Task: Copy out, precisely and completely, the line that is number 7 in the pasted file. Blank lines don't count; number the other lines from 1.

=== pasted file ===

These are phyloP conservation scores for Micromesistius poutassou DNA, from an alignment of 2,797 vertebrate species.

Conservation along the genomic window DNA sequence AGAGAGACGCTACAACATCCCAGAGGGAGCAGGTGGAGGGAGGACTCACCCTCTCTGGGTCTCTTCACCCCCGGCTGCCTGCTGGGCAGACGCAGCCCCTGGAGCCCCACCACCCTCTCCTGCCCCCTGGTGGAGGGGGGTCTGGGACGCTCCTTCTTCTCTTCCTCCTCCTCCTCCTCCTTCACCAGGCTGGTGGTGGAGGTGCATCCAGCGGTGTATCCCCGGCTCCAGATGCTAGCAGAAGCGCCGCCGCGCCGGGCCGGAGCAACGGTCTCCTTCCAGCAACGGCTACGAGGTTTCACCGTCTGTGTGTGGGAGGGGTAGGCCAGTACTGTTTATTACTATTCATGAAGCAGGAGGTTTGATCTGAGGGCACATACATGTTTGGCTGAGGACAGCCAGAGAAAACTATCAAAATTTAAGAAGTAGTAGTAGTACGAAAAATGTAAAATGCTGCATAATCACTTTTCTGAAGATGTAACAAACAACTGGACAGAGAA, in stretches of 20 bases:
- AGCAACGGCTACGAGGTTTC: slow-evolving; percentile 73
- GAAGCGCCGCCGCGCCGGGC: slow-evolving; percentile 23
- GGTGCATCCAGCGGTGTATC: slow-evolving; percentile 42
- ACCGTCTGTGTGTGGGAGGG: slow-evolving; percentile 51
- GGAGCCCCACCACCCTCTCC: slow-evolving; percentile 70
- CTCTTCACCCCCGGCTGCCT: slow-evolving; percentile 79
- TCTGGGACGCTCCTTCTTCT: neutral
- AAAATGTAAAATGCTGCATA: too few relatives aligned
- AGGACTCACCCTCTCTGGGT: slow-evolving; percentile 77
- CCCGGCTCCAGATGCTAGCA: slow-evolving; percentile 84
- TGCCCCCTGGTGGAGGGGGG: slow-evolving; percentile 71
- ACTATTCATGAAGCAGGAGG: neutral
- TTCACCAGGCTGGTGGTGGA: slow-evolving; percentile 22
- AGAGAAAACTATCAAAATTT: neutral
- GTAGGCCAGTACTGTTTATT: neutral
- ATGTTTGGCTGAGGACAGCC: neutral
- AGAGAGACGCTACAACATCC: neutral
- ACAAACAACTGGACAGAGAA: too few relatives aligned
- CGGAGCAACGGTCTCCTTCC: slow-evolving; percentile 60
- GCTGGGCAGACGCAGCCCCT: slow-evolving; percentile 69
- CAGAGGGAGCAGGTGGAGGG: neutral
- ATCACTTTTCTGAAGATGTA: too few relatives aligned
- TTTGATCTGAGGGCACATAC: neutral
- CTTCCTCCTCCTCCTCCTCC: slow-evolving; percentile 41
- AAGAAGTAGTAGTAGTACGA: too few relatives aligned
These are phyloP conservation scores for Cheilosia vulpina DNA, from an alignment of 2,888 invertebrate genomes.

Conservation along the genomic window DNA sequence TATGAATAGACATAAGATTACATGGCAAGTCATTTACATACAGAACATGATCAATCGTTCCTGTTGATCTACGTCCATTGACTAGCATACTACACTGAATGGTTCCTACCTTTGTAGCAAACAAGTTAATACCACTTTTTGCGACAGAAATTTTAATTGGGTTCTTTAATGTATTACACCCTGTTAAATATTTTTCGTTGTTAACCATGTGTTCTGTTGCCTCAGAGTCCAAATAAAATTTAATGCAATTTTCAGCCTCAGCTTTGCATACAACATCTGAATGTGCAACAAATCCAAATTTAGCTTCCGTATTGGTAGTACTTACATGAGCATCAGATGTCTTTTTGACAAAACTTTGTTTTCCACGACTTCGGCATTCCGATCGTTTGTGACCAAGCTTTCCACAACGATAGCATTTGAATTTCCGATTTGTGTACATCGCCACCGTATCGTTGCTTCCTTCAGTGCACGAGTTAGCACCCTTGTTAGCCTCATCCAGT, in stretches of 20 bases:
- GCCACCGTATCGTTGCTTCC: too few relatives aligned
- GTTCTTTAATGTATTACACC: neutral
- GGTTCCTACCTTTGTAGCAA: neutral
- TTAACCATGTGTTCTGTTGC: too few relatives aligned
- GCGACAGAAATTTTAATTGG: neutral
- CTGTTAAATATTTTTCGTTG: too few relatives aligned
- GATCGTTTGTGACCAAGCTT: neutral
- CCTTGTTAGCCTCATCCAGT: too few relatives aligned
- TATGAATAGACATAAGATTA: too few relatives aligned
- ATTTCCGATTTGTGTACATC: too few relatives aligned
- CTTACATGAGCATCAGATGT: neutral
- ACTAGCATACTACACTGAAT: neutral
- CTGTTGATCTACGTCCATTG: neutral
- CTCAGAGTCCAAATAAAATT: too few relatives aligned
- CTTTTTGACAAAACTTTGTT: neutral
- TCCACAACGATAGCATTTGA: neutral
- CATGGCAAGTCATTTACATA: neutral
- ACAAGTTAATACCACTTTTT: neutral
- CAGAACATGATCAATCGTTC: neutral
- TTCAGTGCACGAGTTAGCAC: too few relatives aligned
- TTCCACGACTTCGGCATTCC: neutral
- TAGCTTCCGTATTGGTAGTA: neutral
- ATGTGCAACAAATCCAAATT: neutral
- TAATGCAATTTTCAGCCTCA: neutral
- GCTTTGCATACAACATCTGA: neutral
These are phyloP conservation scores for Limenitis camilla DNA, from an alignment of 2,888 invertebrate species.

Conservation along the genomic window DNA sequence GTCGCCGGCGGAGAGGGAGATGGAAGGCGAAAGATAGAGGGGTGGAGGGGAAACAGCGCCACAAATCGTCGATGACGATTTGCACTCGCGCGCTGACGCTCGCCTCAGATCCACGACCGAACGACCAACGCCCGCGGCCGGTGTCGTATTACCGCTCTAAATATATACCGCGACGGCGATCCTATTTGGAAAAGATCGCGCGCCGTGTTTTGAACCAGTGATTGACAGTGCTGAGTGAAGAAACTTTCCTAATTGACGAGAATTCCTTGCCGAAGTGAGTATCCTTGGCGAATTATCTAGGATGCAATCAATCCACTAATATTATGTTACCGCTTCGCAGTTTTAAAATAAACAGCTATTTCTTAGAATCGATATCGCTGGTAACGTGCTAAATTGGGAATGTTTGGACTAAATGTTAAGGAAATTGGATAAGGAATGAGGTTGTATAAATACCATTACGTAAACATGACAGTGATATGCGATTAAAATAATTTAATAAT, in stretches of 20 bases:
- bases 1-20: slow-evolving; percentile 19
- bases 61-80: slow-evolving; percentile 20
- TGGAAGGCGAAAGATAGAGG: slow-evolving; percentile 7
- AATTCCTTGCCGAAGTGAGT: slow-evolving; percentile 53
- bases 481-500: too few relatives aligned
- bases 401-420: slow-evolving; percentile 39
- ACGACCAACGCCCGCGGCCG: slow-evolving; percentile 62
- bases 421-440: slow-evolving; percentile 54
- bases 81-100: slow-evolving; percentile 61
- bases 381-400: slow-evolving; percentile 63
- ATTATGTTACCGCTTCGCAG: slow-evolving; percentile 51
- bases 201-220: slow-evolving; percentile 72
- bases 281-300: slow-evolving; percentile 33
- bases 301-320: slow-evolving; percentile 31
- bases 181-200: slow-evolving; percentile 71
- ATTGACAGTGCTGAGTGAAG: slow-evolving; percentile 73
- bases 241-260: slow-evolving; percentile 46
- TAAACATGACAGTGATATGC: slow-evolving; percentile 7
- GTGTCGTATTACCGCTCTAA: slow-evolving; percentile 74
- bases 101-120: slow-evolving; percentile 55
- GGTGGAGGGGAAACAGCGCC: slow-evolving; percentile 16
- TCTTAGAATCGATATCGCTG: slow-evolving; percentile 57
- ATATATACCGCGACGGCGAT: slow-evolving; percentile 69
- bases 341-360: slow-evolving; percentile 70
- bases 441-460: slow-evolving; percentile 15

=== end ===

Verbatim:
- GGAGCCCCACCACCCTCTCC: slow-evolving; percentile 70